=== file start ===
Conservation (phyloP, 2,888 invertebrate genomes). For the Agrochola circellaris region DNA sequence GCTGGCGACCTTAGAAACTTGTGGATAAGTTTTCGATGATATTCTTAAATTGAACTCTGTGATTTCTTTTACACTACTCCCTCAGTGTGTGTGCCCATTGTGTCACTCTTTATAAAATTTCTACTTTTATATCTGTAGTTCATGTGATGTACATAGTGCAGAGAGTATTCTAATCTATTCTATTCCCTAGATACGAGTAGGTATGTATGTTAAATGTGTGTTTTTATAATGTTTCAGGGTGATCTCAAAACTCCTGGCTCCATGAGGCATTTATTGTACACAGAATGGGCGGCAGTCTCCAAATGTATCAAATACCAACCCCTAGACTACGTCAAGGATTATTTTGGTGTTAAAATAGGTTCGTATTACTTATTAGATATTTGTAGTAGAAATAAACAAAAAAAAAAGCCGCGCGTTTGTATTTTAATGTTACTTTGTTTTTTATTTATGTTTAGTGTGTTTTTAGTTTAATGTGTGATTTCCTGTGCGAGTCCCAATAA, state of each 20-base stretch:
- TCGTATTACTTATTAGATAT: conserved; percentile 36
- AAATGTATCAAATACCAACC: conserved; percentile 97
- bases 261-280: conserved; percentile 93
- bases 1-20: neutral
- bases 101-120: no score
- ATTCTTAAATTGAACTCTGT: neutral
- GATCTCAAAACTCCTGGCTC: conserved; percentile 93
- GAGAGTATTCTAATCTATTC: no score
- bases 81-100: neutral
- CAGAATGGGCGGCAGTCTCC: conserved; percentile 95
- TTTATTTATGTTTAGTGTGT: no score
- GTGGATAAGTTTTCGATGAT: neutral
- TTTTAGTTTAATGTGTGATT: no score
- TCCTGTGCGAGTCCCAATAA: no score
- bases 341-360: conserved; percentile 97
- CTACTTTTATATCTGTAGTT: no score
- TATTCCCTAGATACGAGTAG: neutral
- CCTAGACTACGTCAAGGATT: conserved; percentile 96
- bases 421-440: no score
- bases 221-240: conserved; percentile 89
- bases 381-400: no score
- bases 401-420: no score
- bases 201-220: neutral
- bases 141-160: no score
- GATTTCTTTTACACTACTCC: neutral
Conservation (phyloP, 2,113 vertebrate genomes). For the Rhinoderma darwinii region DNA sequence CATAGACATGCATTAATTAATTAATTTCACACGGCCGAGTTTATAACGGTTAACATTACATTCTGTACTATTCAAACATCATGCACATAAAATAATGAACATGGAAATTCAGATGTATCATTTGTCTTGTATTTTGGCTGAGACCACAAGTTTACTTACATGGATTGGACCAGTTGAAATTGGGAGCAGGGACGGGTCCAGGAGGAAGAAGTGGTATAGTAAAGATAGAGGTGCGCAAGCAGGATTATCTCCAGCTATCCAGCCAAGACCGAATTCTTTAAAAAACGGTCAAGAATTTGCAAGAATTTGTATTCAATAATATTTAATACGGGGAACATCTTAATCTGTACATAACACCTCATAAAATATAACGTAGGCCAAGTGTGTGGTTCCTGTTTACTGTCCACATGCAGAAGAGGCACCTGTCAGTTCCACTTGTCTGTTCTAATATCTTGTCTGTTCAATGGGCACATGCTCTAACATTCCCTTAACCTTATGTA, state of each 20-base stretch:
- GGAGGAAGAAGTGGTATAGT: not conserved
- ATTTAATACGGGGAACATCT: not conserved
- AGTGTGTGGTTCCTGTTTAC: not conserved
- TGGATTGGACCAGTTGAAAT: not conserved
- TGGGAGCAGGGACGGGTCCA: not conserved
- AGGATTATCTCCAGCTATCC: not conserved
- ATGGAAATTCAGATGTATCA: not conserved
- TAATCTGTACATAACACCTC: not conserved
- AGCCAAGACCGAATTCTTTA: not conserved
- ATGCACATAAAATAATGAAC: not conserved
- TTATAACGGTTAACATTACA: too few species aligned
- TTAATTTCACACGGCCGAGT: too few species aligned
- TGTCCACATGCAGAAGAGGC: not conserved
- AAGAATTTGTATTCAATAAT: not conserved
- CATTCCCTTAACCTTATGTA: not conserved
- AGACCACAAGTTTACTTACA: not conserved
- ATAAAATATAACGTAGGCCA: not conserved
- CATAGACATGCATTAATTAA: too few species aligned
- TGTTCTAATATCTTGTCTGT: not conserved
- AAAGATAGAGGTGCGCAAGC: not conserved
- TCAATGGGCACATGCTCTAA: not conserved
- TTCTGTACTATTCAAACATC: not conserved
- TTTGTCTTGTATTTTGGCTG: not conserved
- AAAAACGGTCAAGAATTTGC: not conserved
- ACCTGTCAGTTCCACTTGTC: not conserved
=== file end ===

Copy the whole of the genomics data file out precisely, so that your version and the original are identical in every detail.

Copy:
Conservation (phyloP, 2,888 invertebrate genomes). For the Agrochola circellaris region DNA sequence GCTGGCGACCTTAGAAACTTGTGGATAAGTTTTCGATGATATTCTTAAATTGAACTCTGTGATTTCTTTTACACTACTCCCTCAGTGTGTGTGCCCATTGTGTCACTCTTTATAAAATTTCTACTTTTATATCTGTAGTTCATGTGATGTACATAGTGCAGAGAGTATTCTAATCTATTCTATTCCCTAGATACGAGTAGGTATGTATGTTAAATGTGTGTTTTTATAATGTTTCAGGGTGATCTCAAAACTCCTGGCTCCATGAGGCATTTATTGTACACAGAATGGGCGGCAGTCTCCAAATGTATCAAATACCAACCCCTAGACTACGTCAAGGATTATTTTGGTGTTAAAATAGGTTCGTATTACTTATTAGATATTTGTAGTAGAAATAAACAAAAAAAAAAGCCGCGCGTTTGTATTTTAATGTTACTTTGTTTTTTATTTATGTTTAGTGTGTTTTTAGTTTAATGTGTGATTTCCTGTGCGAGTCCCAATAA, state of each 20-base stretch:
- TCGTATTACTTATTAGATAT: conserved; percentile 36
- AAATGTATCAAATACCAACC: conserved; percentile 97
- bases 261-280: conserved; percentile 93
- bases 1-20: neutral
- bases 101-120: no score
- ATTCTTAAATTGAACTCTGT: neutral
- GATCTCAAAACTCCTGGCTC: conserved; percentile 93
- GAGAGTATTCTAATCTATTC: no score
- bases 81-100: neutral
- CAGAATGGGCGGCAGTCTCC: conserved; percentile 95
- TTTATTTATGTTTAGTGTGT: no score
- GTGGATAAGTTTTCGATGAT: neutral
- TTTTAGTTTAATGTGTGATT: no score
- TCCTGTGCGAGTCCCAATAA: no score
- bases 341-360: conserved; percentile 97
- CTACTTTTATATCTGTAGTT: no score
- TATTCCCTAGATACGAGTAG: neutral
- CCTAGACTACGTCAAGGATT: conserved; percentile 96
- bases 421-440: no score
- bases 221-240: conserved; percentile 89
- bases 381-400: no score
- bases 401-420: no score
- bases 201-220: neutral
- bases 141-160: no score
- GATTTCTTTTACACTACTCC: neutral
Conservation (phyloP, 2,113 vertebrate genomes). For the Rhinoderma darwinii region DNA sequence CATAGACATGCATTAATTAATTAATTTCACACGGCCGAGTTTATAACGGTTAACATTACATTCTGTACTATTCAAACATCATGCACATAAAATAATGAACATGGAAATTCAGATGTATCATTTGTCTTGTATTTTGGCTGAGACCACAAGTTTACTTACATGGATTGGACCAGTTGAAATTGGGAGCAGGGACGGGTCCAGGAGGAAGAAGTGGTATAGTAAAGATAGAGGTGCGCAAGCAGGATTATCTCCAGCTATCCAGCCAAGACCGAATTCTTTAAAAAACGGTCAAGAATTTGCAAGAATTTGTATTCAATAATATTTAATACGGGGAACATCTTAATCTGTACATAACACCTCATAAAATATAACGTAGGCCAAGTGTGTGGTTCCTGTTTACTGTCCACATGCAGAAGAGGCACCTGTCAGTTCCACTTGTCTGTTCTAATATCTTGTCTGTTCAATGGGCACATGCTCTAACATTCCCTTAACCTTATGTA, state of each 20-base stretch:
- GGAGGAAGAAGTGGTATAGT: not conserved
- ATTTAATACGGGGAACATCT: not conserved
- AGTGTGTGGTTCCTGTTTAC: not conserved
- TGGATTGGACCAGTTGAAAT: not conserved
- TGGGAGCAGGGACGGGTCCA: not conserved
- AGGATTATCTCCAGCTATCC: not conserved
- ATGGAAATTCAGATGTATCA: not conserved
- TAATCTGTACATAACACCTC: not conserved
- AGCCAAGACCGAATTCTTTA: not conserved
- ATGCACATAAAATAATGAAC: not conserved
- TTATAACGGTTAACATTACA: too few species aligned
- TTAATTTCACACGGCCGAGT: too few species aligned
- TGTCCACATGCAGAAGAGGC: not conserved
- AAGAATTTGTATTCAATAAT: not conserved
- CATTCCCTTAACCTTATGTA: not conserved
- AGACCACAAGTTTACTTACA: not conserved
- ATAAAATATAACGTAGGCCA: not conserved
- CATAGACATGCATTAATTAA: too few species aligned
- TGTTCTAATATCTTGTCTGT: not conserved
- AAAGATAGAGGTGCGCAAGC: not conserved
- TCAATGGGCACATGCTCTAA: not conserved
- TTCTGTACTATTCAAACATC: not conserved
- TTTGTCTTGTATTTTGGCTG: not conserved
- AAAAACGGTCAAGAATTTGC: not conserved
- ACCTGTCAGTTCCACTTGTC: not conserved